Zhang Yimou’s black, white and blood red opus mixes political intrigue, wuxia action and enough twists and turns to fill several mysteries. Always gorgeous to look at, what it lacks in emotional resonance it makes up for with visual splendour. During the Three Kingdoms reign, two once ally kingdoms are now at odds over a strategic city. Once the city of the kingdom of Pei, an in hiding and ill of health Pei war commander plots to take the city back by using a body double, his shadow. Training his shadow for an epic duel with the ruling kingdom’s commander, he plans an invasion of the city while they fight. However, the ill commanders’ wife and his shadow soon develop feelings for one another jeopardising the mission and send the plot to re-capture the city on an ever more dangerous course.
As is to be expected with Zhang, the visual mastery on show in ‘Shadow’ is second to none, masterfully using the tones of black and white to create a unique world. From ‘Raise the Red Lantern’ to ‘Hero’ to ‘Curse of the Golden Flower’, Zhang has created some of the most visually striking films and ‘Shadow’ can stand alongside ‘Hero’ and ‘Flower’ as another visual spectacle, as well as another showcase at Zhang’s gift for mounting incredible martial arts battles. While it takes some time for the action to arrive once it does, it’s incredible. The attacking kingdom utilise an umbrella weapon made of blades to fight, which leads to some eye-popping confrontations and set-pieces that creatively use the weapon for combat. Not least the bravura set-piece when the city attacking soldiers transform the weapon into a makeshift sled/shield (!) to navigate through the cobbled streets, taking out hundreds of enemy soldiers as they go. It’s an incredible sequence and marks a distinctive tonal shift around the halfway mark.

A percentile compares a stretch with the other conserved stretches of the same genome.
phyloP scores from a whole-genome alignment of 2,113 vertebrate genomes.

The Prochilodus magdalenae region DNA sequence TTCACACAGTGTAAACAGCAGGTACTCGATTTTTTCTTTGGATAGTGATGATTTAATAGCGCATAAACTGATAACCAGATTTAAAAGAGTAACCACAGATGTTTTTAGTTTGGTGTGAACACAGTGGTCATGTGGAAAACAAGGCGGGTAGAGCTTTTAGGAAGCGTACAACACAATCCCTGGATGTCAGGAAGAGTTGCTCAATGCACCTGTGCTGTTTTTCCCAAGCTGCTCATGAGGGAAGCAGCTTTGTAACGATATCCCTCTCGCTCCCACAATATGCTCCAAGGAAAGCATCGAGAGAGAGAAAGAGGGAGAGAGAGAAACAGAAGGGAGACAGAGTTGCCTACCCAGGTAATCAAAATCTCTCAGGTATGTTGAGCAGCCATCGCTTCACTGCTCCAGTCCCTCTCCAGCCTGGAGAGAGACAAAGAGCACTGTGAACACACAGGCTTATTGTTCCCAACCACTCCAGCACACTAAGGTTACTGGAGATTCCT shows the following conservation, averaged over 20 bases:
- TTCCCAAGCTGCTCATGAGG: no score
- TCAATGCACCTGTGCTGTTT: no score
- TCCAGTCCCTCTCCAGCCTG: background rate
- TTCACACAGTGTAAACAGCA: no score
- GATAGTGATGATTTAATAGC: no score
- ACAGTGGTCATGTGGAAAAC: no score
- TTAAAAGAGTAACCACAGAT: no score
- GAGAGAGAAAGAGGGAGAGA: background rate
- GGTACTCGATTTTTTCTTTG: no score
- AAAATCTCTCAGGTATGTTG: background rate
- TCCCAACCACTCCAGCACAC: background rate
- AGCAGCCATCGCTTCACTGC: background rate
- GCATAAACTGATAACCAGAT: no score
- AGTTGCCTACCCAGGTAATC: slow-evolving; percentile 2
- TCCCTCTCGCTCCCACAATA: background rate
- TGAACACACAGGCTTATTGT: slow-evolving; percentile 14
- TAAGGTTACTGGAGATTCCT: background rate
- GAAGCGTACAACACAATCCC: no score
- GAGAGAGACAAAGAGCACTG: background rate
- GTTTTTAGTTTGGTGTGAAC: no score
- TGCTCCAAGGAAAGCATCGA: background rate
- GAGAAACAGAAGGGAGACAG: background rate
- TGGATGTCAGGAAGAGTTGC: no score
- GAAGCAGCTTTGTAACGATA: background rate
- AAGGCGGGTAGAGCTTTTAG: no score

While the action and visual design are top notch the story and its characters unfortunately suffer somewhat. With Shakespearean overtones, the first hour is dedicated to establishing the characters, and their plans to take back the city. No bad thing in theory but unfortunately it all comes off as a little too dry and melodramatic. There’s no sense of urgency and despite a game cast it’s hard to invest in the characters and their motivations. While the film always looks beautiful and is meticulously staged there is just little sense of tension. Some may appreciate the play like structure of the first half and while it can often be a benefit for the narrative to build to action and spectacle, the drama beforehand at least needs to be engaging. When the spectacle/storming of the city does arrive, ‘Shadow’ almost morphs into a different film with Zhang staging some impressive sequences. The blood also starts to flow, the violence ramping up and come the twist happy finale, everyone is pretty much covered in the red stuff and we’re a million miles away from the slow burn first half.
Unfortunately, ‘Shadow’ is somewhat of a mixed bag. Beautiful to look at, exhilarating in parts but overall a little hollow. It may be lame to admit, but this reviewer had more fun with Zhang’s lesser loved previous films ‘Curse of the Golden Flower’ and ‘The Great Wall’.